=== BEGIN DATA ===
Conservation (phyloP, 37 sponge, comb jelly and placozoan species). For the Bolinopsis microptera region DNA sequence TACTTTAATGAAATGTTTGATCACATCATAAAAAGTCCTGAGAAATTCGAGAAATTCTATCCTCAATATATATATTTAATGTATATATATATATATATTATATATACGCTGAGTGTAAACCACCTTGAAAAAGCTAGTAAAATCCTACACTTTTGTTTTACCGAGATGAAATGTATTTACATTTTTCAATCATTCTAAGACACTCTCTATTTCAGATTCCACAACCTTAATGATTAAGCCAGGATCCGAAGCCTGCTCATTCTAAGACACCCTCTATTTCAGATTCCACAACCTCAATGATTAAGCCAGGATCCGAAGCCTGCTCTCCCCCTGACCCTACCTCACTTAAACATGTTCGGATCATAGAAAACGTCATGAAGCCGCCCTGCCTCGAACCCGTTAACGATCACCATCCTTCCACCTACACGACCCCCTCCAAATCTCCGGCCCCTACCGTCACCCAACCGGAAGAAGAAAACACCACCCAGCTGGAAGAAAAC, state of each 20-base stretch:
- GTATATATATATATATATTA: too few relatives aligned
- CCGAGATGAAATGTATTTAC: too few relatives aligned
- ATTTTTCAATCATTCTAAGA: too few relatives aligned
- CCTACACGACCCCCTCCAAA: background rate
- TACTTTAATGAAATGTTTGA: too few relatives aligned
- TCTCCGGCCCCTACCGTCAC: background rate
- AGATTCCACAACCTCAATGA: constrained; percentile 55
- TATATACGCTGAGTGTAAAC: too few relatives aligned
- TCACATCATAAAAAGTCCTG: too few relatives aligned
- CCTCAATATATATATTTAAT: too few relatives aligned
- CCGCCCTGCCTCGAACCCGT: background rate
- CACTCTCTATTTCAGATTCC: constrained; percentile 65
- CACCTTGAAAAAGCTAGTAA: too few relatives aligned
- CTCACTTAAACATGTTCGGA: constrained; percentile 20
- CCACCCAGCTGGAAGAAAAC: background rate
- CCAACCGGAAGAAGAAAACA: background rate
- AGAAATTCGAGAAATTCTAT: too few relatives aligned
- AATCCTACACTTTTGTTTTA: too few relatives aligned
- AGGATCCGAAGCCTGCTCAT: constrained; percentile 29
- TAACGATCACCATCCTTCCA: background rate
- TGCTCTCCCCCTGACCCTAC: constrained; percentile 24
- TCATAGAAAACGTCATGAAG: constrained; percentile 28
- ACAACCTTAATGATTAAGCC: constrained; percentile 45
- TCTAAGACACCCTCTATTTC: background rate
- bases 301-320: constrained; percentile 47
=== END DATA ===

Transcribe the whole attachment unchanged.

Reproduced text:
Conservation (phyloP, 37 sponge, comb jelly and placozoan species). For the Bolinopsis microptera region DNA sequence TACTTTAATGAAATGTTTGATCACATCATAAAAAGTCCTGAGAAATTCGAGAAATTCTATCCTCAATATATATATTTAATGTATATATATATATATATTATATATACGCTGAGTGTAAACCACCTTGAAAAAGCTAGTAAAATCCTACACTTTTGTTTTACCGAGATGAAATGTATTTACATTTTTCAATCATTCTAAGACACTCTCTATTTCAGATTCCACAACCTTAATGATTAAGCCAGGATCCGAAGCCTGCTCATTCTAAGACACCCTCTATTTCAGATTCCACAACCTCAATGATTAAGCCAGGATCCGAAGCCTGCTCTCCCCCTGACCCTACCTCACTTAAACATGTTCGGATCATAGAAAACGTCATGAAGCCGCCCTGCCTCGAACCCGTTAACGATCACCATCCTTCCACCTACACGACCCCCTCCAAATCTCCGGCCCCTACCGTCACCCAACCGGAAGAAGAAAACACCACCCAGCTGGAAGAAAAC, state of each 20-base stretch:
- GTATATATATATATATATTA: too few relatives aligned
- CCGAGATGAAATGTATTTAC: too few relatives aligned
- ATTTTTCAATCATTCTAAGA: too few relatives aligned
- CCTACACGACCCCCTCCAAA: background rate
- TACTTTAATGAAATGTTTGA: too few relatives aligned
- TCTCCGGCCCCTACCGTCAC: background rate
- AGATTCCACAACCTCAATGA: constrained; percentile 55
- TATATACGCTGAGTGTAAAC: too few relatives aligned
- TCACATCATAAAAAGTCCTG: too few relatives aligned
- CCTCAATATATATATTTAAT: too few relatives aligned
- CCGCCCTGCCTCGAACCCGT: background rate
- CACTCTCTATTTCAGATTCC: constrained; percentile 65
- CACCTTGAAAAAGCTAGTAA: too few relatives aligned
- CTCACTTAAACATGTTCGGA: constrained; percentile 20
- CCACCCAGCTGGAAGAAAAC: background rate
- CCAACCGGAAGAAGAAAACA: background rate
- AGAAATTCGAGAAATTCTAT: too few relatives aligned
- AATCCTACACTTTTGTTTTA: too few relatives aligned
- AGGATCCGAAGCCTGCTCAT: constrained; percentile 29
- TAACGATCACCATCCTTCCA: background rate
- TGCTCTCCCCCTGACCCTAC: constrained; percentile 24
- TCATAGAAAACGTCATGAAG: constrained; percentile 28
- ACAACCTTAATGATTAAGCC: constrained; percentile 45
- TCTAAGACACCCTCTATTTC: background rate
- bases 301-320: constrained; percentile 47